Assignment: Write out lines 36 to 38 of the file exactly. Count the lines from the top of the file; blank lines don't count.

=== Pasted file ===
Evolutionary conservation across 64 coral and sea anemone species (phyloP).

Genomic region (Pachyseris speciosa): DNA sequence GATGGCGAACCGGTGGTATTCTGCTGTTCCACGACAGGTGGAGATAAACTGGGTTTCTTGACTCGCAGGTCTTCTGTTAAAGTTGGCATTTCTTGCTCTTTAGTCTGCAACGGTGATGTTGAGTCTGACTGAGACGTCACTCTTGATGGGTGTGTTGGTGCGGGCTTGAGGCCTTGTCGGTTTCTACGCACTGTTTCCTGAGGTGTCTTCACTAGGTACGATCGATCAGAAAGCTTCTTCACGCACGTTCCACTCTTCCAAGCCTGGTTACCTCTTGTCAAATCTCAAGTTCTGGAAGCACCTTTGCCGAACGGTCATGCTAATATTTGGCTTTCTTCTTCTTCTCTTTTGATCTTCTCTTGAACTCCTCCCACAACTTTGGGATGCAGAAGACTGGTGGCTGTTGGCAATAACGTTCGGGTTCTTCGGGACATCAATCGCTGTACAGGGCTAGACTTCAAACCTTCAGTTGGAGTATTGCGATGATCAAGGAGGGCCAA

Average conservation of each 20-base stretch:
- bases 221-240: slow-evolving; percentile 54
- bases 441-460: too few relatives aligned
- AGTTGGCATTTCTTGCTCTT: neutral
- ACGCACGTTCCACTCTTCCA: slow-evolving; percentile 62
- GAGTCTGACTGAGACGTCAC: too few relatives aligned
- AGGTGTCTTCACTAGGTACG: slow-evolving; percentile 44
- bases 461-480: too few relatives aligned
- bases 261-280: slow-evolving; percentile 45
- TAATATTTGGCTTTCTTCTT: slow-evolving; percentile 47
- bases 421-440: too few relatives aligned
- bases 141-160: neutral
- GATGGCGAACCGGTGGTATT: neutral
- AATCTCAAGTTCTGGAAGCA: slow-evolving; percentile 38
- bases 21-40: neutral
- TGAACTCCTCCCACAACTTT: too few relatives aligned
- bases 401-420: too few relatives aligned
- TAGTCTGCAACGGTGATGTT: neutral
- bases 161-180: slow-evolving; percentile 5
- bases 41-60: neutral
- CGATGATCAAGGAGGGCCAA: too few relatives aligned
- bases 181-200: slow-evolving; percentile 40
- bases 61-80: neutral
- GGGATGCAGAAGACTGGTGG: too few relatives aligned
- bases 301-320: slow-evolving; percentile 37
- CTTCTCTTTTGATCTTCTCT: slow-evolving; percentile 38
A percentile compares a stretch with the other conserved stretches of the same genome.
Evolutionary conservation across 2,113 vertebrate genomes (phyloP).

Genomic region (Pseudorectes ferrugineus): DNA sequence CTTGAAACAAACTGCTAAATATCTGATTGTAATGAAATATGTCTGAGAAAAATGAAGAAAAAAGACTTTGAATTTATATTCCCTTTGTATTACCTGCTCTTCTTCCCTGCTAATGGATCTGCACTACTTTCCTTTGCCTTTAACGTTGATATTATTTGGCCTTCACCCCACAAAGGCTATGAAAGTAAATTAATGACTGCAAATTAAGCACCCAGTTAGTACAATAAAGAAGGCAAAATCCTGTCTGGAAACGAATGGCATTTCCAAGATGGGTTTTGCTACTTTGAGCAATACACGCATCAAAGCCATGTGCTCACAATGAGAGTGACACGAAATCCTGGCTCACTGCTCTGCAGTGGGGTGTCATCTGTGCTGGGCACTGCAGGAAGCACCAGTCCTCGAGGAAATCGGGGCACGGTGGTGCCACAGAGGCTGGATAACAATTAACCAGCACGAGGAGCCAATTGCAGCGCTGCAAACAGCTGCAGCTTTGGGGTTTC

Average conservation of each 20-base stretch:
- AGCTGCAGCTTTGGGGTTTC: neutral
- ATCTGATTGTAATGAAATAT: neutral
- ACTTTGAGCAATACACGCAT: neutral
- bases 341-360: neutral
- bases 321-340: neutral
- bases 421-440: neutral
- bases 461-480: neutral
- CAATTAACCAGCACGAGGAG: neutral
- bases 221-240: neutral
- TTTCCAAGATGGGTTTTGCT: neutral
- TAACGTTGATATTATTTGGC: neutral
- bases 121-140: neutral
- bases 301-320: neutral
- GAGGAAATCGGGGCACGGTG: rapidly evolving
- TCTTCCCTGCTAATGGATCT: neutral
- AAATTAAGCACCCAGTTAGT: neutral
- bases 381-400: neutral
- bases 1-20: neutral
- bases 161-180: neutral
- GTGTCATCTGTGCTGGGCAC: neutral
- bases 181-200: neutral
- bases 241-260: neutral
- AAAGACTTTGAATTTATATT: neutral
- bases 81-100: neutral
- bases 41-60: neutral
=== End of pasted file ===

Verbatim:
- bases 341-360: neutral
- bases 321-340: neutral
- bases 421-440: neutral